Proper Care of House Plants


Potted plants are kept for their easy care and decorative qualities, but houseplants can't merely be eye candy that is taken for granted. Potted plants, especially those brought in from an outdoor garden, may experience shock when not watered properly, placed in disease or non-porous soil or when exposed to house pests. Although not all plants require the same care, there are some general guidelines to follow when keeping a house plant.

Step 1

Pot the plant in a commercial soil mixture to maintain the plant's health.

Step 2

Place the plant into a well-lit area of the home. Check the plant's variety for specific light requirements to ensure the proper balance.

Step 3

Plant in pots that have bottom drainage holes to prevent flooding and root rot. Check the holes regularly by pressing a finger through to ensure the plant roots are not covering the hole.

Step 4

Give the plant water until it leaks from the drainage holes. Remove the drainage plate from the bottom of the pot when the plant has had a few minutes to absorb the water.

Step 5

Rinse the soil of the potted plant every three to six months to remove salt from the top of the potting soil and to prevent salt damage to the plant.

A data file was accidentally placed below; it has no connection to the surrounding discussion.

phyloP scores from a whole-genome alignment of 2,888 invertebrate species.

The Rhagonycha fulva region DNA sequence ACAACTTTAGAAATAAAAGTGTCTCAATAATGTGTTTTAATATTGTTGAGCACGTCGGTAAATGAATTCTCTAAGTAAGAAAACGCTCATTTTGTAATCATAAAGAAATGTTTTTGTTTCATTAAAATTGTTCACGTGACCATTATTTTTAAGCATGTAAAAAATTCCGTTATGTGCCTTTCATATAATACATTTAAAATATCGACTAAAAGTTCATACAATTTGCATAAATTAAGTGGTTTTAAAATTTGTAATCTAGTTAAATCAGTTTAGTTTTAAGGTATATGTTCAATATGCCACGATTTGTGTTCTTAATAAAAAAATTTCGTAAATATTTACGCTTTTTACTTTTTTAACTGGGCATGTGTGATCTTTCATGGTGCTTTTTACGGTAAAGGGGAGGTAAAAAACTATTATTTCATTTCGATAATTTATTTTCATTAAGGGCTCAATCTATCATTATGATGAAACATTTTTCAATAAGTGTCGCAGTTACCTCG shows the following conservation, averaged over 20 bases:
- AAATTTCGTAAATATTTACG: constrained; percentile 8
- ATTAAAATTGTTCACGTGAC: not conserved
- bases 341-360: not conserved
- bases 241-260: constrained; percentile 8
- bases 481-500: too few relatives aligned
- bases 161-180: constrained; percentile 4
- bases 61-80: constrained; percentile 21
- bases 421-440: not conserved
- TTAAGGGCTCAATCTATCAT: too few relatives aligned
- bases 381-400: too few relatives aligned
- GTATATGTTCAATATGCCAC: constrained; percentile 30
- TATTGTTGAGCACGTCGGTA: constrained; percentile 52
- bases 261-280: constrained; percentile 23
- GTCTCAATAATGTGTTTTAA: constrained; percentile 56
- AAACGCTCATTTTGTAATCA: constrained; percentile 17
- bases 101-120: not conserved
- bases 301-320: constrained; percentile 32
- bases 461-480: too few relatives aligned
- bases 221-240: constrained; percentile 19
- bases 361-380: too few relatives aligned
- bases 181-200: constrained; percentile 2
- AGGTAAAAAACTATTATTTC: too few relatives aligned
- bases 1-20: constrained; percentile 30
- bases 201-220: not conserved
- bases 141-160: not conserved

Step 6

Fertilize the houseplant once a month using a complete, water-soluble fertilizer with a 20-20-20 composition. Feed most houseplants from a solution of 1-1/2 teaspoon of fertilizer mixed with 1 gallon of water.

Tips and Warnings

  • North Dakota State University warns against using outdoor garden soil, as it may have bad aeration and compaction.

Things You'll Need

  • Soil
  • Water-soluble fertilizer


  • University of Missouri Extension: Caring for Houseplants
  • North Dakota State University Extension Service: Houseplants Proper Care and Management of Pest Problems
  • Texas A&M University: House plants
Keywords: house plants, house plant management, house plant care

About this Author

Cleveland Van Cecil is a freelancer writer specializing in technology. He has been a freelance writer for three years and has published extensively on, writing articles on subjects as diverse as boat motors and hydroponic gardening. Van Cecil has a Bachelor of Arts in liberal arts from Baldwin-Wallace College.